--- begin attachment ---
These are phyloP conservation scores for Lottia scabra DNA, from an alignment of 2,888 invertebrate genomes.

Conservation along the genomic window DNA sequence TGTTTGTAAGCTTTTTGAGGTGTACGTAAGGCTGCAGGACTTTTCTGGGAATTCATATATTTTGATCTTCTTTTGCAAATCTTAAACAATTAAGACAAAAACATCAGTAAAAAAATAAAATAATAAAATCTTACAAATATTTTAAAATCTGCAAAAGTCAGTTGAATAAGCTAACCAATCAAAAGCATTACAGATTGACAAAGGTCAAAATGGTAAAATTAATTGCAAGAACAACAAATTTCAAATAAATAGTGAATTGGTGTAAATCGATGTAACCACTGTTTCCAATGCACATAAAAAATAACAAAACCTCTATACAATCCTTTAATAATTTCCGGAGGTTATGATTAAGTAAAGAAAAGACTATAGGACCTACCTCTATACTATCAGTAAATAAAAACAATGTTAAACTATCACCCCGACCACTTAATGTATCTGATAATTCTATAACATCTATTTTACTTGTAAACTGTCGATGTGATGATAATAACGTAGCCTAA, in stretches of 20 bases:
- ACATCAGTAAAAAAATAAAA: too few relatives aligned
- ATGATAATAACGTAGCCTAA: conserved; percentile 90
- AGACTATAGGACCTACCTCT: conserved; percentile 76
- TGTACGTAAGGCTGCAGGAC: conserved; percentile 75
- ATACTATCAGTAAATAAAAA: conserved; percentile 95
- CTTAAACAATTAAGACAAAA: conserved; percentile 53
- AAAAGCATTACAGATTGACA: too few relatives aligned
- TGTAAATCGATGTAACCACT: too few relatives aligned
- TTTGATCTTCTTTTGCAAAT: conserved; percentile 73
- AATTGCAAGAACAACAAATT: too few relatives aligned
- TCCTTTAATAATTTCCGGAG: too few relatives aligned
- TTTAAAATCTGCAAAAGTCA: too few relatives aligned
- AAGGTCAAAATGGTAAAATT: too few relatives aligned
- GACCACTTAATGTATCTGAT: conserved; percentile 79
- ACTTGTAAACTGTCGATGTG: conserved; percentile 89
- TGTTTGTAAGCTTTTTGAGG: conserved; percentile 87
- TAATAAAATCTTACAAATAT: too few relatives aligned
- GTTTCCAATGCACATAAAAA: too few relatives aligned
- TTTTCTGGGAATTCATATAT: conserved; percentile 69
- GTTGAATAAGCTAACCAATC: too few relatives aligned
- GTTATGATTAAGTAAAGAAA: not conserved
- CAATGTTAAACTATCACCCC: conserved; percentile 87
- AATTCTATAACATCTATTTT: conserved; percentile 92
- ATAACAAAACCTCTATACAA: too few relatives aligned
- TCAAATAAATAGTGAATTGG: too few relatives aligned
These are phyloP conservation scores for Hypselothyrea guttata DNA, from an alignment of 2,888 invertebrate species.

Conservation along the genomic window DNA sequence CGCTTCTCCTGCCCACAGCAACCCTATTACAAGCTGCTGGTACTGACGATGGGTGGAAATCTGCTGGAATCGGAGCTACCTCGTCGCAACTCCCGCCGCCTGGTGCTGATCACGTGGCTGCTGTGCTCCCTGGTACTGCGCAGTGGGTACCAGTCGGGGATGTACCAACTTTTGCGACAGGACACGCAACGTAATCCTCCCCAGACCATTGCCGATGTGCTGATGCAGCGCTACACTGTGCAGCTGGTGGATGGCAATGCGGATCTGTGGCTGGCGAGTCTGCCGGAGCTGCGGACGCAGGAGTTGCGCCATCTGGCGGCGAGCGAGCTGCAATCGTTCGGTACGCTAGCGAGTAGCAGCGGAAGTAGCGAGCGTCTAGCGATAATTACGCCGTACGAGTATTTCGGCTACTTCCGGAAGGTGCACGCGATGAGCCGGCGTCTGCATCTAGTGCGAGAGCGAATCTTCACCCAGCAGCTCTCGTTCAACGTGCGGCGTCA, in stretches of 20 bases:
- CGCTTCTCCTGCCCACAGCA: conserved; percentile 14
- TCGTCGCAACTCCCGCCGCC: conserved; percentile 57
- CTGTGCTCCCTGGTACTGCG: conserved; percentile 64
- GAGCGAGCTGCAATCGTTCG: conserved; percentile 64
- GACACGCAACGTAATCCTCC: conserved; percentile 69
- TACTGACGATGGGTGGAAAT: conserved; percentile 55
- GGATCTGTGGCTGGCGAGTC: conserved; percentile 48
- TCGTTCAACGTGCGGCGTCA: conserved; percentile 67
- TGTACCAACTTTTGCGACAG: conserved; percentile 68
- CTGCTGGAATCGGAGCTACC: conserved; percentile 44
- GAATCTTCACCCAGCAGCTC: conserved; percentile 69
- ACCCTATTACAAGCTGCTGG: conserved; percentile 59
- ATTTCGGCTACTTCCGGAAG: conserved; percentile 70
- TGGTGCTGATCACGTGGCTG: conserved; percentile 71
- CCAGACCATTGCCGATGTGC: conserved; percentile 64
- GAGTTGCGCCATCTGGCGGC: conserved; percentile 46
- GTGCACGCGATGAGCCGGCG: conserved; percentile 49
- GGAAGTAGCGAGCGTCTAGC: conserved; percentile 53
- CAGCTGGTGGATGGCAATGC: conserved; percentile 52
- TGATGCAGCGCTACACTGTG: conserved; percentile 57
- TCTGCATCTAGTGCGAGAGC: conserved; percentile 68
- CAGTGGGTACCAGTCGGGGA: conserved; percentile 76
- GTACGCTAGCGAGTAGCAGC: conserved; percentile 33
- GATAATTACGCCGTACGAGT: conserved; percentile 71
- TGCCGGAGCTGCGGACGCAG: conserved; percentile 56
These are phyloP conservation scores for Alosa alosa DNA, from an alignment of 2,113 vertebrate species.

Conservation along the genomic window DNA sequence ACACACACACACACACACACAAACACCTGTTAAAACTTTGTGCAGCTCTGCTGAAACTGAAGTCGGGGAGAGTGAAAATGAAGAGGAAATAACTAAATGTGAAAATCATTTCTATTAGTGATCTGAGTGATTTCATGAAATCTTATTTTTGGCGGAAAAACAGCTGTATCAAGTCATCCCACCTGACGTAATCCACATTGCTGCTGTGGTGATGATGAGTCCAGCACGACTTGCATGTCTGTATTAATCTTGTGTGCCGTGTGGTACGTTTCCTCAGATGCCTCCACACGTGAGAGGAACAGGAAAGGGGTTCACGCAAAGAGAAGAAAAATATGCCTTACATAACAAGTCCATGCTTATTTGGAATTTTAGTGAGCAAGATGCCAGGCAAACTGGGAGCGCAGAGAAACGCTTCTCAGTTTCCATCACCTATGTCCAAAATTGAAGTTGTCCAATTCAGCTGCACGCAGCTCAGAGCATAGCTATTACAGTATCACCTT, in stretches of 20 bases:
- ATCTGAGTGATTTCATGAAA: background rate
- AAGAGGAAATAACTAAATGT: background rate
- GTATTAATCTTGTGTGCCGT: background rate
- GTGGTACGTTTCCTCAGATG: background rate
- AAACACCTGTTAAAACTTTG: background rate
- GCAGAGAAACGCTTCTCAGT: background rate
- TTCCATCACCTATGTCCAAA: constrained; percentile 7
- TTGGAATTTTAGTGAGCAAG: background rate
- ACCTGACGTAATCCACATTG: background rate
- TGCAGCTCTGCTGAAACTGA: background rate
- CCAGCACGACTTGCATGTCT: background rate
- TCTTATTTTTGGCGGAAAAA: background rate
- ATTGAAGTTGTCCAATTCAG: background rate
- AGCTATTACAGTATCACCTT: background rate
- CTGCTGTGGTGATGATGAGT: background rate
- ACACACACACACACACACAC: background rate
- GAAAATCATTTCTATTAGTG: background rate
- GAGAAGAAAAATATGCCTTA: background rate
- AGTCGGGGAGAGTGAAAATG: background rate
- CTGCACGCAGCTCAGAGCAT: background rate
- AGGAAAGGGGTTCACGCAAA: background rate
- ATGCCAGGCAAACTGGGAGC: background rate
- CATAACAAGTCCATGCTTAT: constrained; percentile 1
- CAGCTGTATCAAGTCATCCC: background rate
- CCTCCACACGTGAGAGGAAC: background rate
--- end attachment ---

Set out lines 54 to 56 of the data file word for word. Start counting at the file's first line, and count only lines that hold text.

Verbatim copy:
- TGCCGGAGCTGCGGACGCAG: conserved; percentile 56
These are phyloP conservation scores for Alosa alosa DNA, from an alignment of 2,113 vertebrate species.

Conservation along the genomic window DNA sequence ACACACACACACACACACACAAACACCTGTTAAAACTTTGTGCAGCTCTGCTGAAACTGAAGTCGGGGAGAGTGAAAATGAAGAGGAAATAACTAAATGTGAAAATCATTTCTATTAGTGATCTGAGTGATTTCATGAAATCTTATTTTTGGCGGAAAAACAGCTGTATCAAGTCATCCCACCTGACGTAATCCACATTGCTGCTGTGGTGATGATGAGTCCAGCACGACTTGCATGTCTGTATTAATCTTGTGTGCCGTGTGGTACGTTTCCTCAGATGCCTCCACACGTGAGAGGAACAGGAAAGGGGTTCACGCAAAGAGAAGAAAAATATGCCTTACATAACAAGTCCATGCTTATTTGGAATTTTAGTGAGCAAGATGCCAGGCAAACTGGGAGCGCAGAGAAACGCTTCTCAGTTTCCATCACCTATGTCCAAAATTGAAGTTGTCCAATTCAGCTGCACGCAGCTCAGAGCATAGCTATTACAGTATCACCTT, in stretches of 20 bases: